On Wed, 1 Sep 1999, Stan Kretler wrote:
> From: "Eliezer S. Yudkowsky" <firstname.lastname@example.org>
> : Frankly, I think a fairly large percentage of you *are* naive
> : technophiles. You think you can take controlled sips from a tidal
> : wave.
> I just joined this list recently, but I do not see a lot of what I would
> I call "naive technophiles". I do see a lot of technophiles, and a lot
> of naivete, but the naivete seems to be about the philosophical
> undergirding of transhumanism, not about the technology. Taking
> "controlled sips from a tidal wave" seems easy enough. Technology can do
> anything. But thought about *why* taking a controlled sip from a tidal
> wave is a worthwhile goal seems to be absent from this list.
I know why -- because I don't want to drown. :-) But, the point about the "philosophical undergirding of transhumansim" strikes home. We are faced with a fundamental problem of constructing a philosophy for a system which we are woefully ill-equipped to comprehend.
Humans have been selected to be about two things: survival & reproduction. Now, all of the technophile discussions, AI discussions, political discussions, etc. seem to some degree to revolve around -- "how can *I* survive?", and as a subtheme -- "and how can *I* live in an environment that is just the way *I* like it?". Sometimes this gets extended to inviting/dragging other people along into your perfect environment or encouraging them to create their own.
Now, leaving aside the technical details of whether it is really feasible, let us *assume* that survival is guaranteed. It does seem like that is a distinct possibility (ignoring the probabilities). So lets say we are surviving in whatever enhanced form and perfect environment we have choosen.
How does a species that to a large degree based on a fight for
survival, develop a philosophy, or a rasion-d'etre, for this
environment. Yes, we have all seen the posts -- I want to travel,
I want to create music/art/explore interesting scientific problems,
etc. I raised a point a week or so back, that perhaps the purpose
of it all was to turn all of the available matter & energy in
the universe into a "perfect" structure or the "ultimate" thought
machine, or maybe the single most aesthetic work of art. I don't
recall anyone commenting on that, but I think it begins to chip
at the problem.
When it is *not* about survival (or reproduction) -- What is it about?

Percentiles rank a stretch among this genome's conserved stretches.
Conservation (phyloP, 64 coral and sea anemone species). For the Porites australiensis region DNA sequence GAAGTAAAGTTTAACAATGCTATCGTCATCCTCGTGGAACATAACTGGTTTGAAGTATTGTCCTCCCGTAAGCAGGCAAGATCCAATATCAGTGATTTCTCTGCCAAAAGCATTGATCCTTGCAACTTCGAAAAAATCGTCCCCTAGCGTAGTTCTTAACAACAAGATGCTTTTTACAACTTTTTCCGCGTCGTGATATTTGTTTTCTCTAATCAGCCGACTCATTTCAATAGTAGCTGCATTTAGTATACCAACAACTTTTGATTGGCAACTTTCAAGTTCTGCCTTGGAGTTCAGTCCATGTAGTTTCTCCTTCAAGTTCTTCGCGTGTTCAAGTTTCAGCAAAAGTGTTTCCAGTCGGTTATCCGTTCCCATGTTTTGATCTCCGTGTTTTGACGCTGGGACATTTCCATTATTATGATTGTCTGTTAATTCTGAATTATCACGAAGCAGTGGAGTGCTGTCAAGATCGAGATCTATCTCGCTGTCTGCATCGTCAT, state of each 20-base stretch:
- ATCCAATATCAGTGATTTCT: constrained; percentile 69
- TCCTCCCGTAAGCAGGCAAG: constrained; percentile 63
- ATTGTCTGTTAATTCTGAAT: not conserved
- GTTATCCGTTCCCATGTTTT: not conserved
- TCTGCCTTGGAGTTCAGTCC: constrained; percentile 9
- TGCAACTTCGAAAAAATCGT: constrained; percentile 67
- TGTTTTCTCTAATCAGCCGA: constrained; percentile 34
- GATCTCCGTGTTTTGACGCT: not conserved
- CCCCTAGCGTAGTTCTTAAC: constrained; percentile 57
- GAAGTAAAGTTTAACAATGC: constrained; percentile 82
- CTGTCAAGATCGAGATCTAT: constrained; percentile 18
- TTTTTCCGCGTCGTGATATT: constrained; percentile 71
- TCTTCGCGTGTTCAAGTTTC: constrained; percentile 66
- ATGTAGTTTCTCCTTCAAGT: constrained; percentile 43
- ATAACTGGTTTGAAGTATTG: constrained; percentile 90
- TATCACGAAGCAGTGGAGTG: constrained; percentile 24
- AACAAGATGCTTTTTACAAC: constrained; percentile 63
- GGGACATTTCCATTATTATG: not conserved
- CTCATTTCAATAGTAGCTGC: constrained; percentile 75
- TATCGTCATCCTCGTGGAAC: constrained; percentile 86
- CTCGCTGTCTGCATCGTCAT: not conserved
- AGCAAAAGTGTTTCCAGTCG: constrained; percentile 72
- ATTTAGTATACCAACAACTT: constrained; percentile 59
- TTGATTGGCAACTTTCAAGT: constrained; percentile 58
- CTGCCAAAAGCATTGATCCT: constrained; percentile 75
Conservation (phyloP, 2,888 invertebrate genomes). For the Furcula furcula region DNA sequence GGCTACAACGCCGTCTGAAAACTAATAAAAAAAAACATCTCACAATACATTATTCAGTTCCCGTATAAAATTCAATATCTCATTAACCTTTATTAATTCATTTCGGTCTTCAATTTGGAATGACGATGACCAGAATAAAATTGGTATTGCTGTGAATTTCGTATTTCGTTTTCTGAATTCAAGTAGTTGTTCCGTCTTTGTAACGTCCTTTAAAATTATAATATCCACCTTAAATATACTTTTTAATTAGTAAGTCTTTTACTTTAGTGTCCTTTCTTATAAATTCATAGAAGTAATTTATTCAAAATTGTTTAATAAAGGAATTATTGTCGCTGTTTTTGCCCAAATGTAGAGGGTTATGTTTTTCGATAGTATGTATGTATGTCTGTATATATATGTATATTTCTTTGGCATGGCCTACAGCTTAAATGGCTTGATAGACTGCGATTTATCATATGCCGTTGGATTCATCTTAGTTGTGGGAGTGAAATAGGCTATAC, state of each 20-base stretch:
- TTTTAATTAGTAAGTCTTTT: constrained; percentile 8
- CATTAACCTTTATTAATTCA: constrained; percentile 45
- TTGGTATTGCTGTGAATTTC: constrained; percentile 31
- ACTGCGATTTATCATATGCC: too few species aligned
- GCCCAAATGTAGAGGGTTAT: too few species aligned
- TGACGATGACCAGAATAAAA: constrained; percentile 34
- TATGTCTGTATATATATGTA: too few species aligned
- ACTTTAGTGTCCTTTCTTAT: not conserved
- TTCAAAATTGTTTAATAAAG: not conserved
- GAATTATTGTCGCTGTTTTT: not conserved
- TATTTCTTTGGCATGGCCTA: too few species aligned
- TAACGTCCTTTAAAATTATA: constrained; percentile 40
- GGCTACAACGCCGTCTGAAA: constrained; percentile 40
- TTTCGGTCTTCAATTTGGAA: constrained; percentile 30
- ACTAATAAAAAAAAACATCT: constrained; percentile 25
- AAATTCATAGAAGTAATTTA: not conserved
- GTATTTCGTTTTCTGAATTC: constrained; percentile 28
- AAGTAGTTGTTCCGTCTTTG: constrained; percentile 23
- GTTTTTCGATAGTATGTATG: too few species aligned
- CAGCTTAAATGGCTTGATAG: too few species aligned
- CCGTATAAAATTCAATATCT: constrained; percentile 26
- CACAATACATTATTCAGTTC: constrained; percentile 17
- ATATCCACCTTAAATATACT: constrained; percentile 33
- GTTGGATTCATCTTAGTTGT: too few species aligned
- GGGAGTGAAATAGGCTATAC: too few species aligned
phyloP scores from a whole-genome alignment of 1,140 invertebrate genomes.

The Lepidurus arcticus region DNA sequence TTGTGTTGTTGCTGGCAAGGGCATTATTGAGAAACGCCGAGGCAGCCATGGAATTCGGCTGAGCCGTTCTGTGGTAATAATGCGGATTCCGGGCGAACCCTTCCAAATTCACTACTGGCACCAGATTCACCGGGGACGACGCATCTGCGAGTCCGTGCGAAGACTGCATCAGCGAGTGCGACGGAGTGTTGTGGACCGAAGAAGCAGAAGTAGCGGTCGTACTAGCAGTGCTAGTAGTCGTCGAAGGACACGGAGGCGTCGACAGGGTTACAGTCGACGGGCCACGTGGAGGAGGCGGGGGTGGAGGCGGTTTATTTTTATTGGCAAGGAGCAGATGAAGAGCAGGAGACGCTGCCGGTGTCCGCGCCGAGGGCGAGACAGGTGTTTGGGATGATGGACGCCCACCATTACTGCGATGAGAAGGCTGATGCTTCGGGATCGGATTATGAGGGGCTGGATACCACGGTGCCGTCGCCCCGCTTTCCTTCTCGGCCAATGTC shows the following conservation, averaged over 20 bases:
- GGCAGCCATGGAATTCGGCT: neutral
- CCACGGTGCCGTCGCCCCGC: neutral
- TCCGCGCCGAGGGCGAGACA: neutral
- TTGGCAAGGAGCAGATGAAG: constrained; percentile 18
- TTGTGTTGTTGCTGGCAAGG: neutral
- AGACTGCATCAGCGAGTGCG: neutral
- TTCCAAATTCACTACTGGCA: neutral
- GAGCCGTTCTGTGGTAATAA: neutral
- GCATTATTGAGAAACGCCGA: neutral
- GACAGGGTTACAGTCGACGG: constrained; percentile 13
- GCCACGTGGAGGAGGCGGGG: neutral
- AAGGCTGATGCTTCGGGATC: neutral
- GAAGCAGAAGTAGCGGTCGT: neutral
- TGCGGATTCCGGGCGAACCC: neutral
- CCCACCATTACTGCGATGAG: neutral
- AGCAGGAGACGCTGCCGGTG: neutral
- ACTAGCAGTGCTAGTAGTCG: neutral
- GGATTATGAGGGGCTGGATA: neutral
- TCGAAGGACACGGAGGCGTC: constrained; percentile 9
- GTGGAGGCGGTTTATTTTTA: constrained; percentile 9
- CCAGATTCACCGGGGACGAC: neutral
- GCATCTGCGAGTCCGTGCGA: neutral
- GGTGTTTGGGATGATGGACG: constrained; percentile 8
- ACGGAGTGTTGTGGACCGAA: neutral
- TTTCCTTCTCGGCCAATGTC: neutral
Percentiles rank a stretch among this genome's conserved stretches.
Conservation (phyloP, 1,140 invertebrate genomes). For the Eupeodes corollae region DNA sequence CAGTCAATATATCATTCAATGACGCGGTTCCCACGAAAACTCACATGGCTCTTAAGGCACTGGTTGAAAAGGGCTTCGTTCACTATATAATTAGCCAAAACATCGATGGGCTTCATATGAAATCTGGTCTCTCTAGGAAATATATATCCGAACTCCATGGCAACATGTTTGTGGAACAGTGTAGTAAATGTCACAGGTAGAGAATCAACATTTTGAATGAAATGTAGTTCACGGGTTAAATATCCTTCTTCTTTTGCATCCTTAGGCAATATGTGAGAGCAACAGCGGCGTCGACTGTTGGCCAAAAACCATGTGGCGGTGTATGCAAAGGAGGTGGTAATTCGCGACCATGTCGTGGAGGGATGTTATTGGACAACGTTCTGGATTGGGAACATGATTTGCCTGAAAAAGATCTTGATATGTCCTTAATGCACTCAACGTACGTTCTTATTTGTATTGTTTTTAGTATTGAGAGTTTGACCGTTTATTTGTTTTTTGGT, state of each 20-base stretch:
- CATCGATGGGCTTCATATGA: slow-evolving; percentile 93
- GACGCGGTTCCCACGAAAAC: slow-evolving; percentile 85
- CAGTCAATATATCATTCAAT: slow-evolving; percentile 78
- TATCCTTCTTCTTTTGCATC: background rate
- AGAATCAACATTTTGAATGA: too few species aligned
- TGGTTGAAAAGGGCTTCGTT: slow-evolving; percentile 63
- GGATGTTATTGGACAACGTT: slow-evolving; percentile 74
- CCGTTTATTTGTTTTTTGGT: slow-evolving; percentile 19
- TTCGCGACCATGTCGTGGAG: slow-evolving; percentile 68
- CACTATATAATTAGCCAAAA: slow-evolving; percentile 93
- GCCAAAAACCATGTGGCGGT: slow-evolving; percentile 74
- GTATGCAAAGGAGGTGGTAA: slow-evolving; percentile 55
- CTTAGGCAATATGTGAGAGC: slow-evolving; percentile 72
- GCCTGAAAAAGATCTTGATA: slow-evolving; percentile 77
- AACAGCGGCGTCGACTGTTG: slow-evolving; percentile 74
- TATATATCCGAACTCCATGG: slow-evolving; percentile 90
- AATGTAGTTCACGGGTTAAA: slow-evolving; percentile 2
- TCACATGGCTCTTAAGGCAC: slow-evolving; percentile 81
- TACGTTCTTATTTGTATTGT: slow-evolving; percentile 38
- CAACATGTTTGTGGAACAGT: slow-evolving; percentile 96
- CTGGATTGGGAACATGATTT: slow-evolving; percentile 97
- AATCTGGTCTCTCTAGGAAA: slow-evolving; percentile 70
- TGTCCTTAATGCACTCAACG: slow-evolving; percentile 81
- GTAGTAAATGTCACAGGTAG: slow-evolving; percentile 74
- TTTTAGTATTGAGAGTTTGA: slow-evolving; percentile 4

When it is *not* about survival (or reproduction) -- What is it about?Is it possible for non-transhumans to discuss transhumanist philosophy?
A related background information piece would be for someone who has a significant understanding of philosopy to outline all of the known philosophies (and religions?) and divide them into some categories -- not/concerned with survival, not/concerned with purpose for existance, not/concerned with happiness, etc.
We could use this to see how existing philosophies [religions?] stack up and determine which have to be thrown out entirely in a transhumanist[technology at the limits of physics] environment.
> Seems important to think about these things. Is anyone here worried
> about slipping into a psychosis of nihilism once their IQs are high
> enough that they realize that their goals have no philosophical
> foundation (or *might* have no foundation)?
I would argue that the condition of nihilism [rejection of traditional perspectives (esp. morality & religion)] must exist in an advanced SI(perhaps even AI) because the traditional perspectives are fundamentally based on surivival & reproduction requirements (which are largely irrelevant to them). But I think psychosis (as a detachment from reality) would not exist, unless intentionally created, because they are capable of observing reality much more clearly than we are.
But so far the discussion about what SIs/AIs *do* has only seemed to generate the result of (a) compute a safe path of existence; (b) put yourself on that path; (c) suspend all thought until something that represents an unanticipated threat or is simply novel occur.
Now, if the other possibility that seems to fit the available data is -- become an SI/AI, think about a philosopy for existence, realize that there is no philosopy (because survival *was* the purpose for existence and once survival is guaranteed, existence is pointless); dismantle yourself back into atoms. This seems to fit the paradox of "Why do we still see stars?".
> If this is an old topic, perhaps someone could point me to a place where
> it has already been discussed.
I haven't seen it yet, but there are minds with deeper memory banks than mine lurking in the shadows.